Friday, January 12, 2024

The Asperges Ritual and the Mystery of Dwelling

Lost in Translation #88

So far, the purpose of the “Lost in Translation” series has been to examine the Propers of the Roman liturgy, especially the Orations, with the goal of unearthing shades of meaning that are usually not, and sometimes cannot be, translated into English. The Orations are particularly good candidates for such an examination, as they are veritable Roman haikus, a unique species of rhetoric that ingeniously combines tight structure, poetic rhythm, literary order, succinct imagery, and a panoply of human experience. The fruit of our inquiry can be found on this website and in my book on the subject.

We may still may return to the Roman Propers now and then, but with today’s installment we turn our attention to a consideration of the Latin used in the Ordinary of the Mass. While the Latin of the Orations is arguably more homogeneous (rules regarding structure and meter tend to be followed regardless of the century in which they were written), the Latin of the Ordo of the Mass is more diverse, betraying the influence of different centuries, different styles, and even different cultures. Our intention is not to offer an exhaustive line-by-line analysis of the Latin from the Ordo but to highlight some of its more interesting aspects.

We begin our examination with the Asperges ritual, which should take before the principal Sunday Mass in all cathedrals and collegiate churches; prior to Vatican II, the English bishops ordered all parish churches to do the same, even if the principal Mass was a Low Mass. [1] The ceremony reconnects us to our baptismal vows, but it also has the quality of an exorcism, driving out the unclean in order to prepare the way for the Holy Sacrifice. And it is further tied to the Sacrifice by metaphor: hyssop, which is mentioned in the antiphon, was the plant used to sprinkle the blood of the Passover lamb on the doorposts and lintel of the house. (Exodus 12, 22)

The Asperges’ relation to baptism explains why it is only allowed on a Sunday. The “Eighth Day” (Sunday, the day of the Resurrection) is tied to the sacrament of baptism mystically (hence the popularity of octagonal baptismal fonts), and the first sacramental baptisms explicitly mentioned in Scripture are of Saint Peter baptizing 3,000 souls on the first Pentecost Sunday. (see Acts 2, 41)

The Asperges’ relation to exorcism, on the other hand, may explain why it is allowed only once on a Sunday, since once the place (specifically, the altar) has been exorcized it need not be again--at least not until the following Sunday.

And the Asperges’ relation to sacrifice may explain why the priest who performs the Asperges ritual must be the celebrant of the Mass that follows it. Even though the Asperges is not part of the Mass proper (which is why the priest wears a cope and not a chasuble, which is worn only for the Eucharistic sacrifice), it is nevertheless ties to the Mass, and the priest who is in persona Christi during the Mass also represents Christ in distributing the graces of His Precious Blood.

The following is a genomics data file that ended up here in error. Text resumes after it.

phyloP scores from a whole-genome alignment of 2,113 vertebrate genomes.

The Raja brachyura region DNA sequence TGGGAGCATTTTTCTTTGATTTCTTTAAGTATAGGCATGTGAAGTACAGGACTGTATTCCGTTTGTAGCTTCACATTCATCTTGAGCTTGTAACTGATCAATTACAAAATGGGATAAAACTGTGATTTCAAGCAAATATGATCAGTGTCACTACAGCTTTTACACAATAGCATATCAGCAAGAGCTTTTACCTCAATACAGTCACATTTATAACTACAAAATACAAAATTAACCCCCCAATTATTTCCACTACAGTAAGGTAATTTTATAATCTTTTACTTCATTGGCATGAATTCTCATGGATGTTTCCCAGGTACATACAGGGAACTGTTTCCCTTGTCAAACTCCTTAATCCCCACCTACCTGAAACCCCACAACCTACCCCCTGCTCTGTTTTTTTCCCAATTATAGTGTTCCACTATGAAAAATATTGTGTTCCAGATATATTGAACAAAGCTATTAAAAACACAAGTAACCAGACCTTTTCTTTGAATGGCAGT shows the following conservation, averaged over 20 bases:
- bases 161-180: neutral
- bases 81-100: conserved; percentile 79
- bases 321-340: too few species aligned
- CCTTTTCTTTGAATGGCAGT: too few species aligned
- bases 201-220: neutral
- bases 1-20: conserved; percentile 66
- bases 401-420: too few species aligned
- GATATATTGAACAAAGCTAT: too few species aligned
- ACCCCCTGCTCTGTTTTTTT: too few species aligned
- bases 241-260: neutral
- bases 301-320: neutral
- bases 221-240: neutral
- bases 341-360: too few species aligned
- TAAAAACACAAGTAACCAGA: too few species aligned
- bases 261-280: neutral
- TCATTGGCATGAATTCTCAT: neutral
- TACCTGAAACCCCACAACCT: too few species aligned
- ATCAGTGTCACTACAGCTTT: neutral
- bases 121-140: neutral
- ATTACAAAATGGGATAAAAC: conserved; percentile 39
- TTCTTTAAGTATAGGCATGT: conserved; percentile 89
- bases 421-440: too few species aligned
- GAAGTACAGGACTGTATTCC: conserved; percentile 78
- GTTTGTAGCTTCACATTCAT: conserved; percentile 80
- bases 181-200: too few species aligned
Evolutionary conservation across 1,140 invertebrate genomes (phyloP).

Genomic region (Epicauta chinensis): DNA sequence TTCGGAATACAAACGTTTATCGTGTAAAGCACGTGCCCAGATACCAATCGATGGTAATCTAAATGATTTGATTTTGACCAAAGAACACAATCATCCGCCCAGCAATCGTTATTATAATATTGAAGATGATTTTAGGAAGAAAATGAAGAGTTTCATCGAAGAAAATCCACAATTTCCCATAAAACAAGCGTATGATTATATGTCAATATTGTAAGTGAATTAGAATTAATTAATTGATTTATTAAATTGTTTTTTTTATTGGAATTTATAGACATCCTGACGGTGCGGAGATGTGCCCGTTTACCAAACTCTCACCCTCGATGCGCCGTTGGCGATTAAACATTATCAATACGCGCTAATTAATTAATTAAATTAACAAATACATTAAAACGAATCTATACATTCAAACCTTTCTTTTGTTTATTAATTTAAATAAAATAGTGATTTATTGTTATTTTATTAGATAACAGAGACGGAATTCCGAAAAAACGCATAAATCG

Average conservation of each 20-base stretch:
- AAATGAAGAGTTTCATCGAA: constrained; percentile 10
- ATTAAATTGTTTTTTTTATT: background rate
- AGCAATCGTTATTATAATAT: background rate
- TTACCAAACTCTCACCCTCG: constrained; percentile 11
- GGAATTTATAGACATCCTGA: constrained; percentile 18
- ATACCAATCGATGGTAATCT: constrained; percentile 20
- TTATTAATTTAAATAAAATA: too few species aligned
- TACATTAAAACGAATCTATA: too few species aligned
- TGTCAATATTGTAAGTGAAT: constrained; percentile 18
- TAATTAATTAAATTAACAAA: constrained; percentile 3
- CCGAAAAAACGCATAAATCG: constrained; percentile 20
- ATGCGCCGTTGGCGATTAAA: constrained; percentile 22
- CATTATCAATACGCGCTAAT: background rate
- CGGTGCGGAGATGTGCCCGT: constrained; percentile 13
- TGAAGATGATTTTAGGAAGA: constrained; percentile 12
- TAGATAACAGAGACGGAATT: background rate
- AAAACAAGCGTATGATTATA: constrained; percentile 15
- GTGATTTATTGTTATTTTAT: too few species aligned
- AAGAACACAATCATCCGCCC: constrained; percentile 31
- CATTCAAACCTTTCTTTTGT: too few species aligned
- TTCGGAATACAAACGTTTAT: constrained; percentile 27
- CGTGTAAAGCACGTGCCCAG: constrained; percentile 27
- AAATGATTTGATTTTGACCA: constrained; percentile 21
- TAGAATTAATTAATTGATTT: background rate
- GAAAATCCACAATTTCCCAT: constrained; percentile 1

Outside the liturgy, the Asperges is traditionally used every time a priest brings Holy Communion to a sick person or when administering Extreme Unction.

This beautiful sprinkling rite ends with the following oration:

Exaudi nos, Dómine sancte, Pater omnípotens, æterne Deus, et míttere dignéris sanctum Angelum tuum de caelis, qui custodiat, fóveat, prótegat, vísitet, atque defendat omnes habitantes in hoc habitáculo. Per Christum Dóminum nostrum.

Which I translate as:

Hear us, O Lord, holy Father, almighty and eternal God: and vouchsafe to send Thy holy Angel from Heaven to guard, cherish, protect, visit, and defend all who are dwelling in this dwelling. Through Christ our Lord.

The prayer, to my mind, has two puzzles.

First, who is God’s holy Angel? Some, such as Abbé Claude Barthe in his recent book A Forest of Symbols, claim that it is “Christ Himself, who is asked to come down to this place.” [2] His hypothesis aligns with the speculation that the Angel who is asked to carry the consecrated offerings up to God’s heavenly altar is also the Son of God, and not a celestial spirit (see the Supplices te rogamus in the Canon). This interpretation draws from the fact that “Angel” (angelos) means “messenger” in Greek, and Jesus Christ is certainly the Messenger of God (angelos Theou), as St. Paul calls Him in Galatians 4, 14. On the other hand, there is nothing wrong with wanting an Angel to come down and do some purifying in preparation for the sacramental arrival of Jesus Christ in the Eucharist, just as there is nothing wrong in believing that an Angel carries our sacrifice to God during the Canon, as some artists have imagined.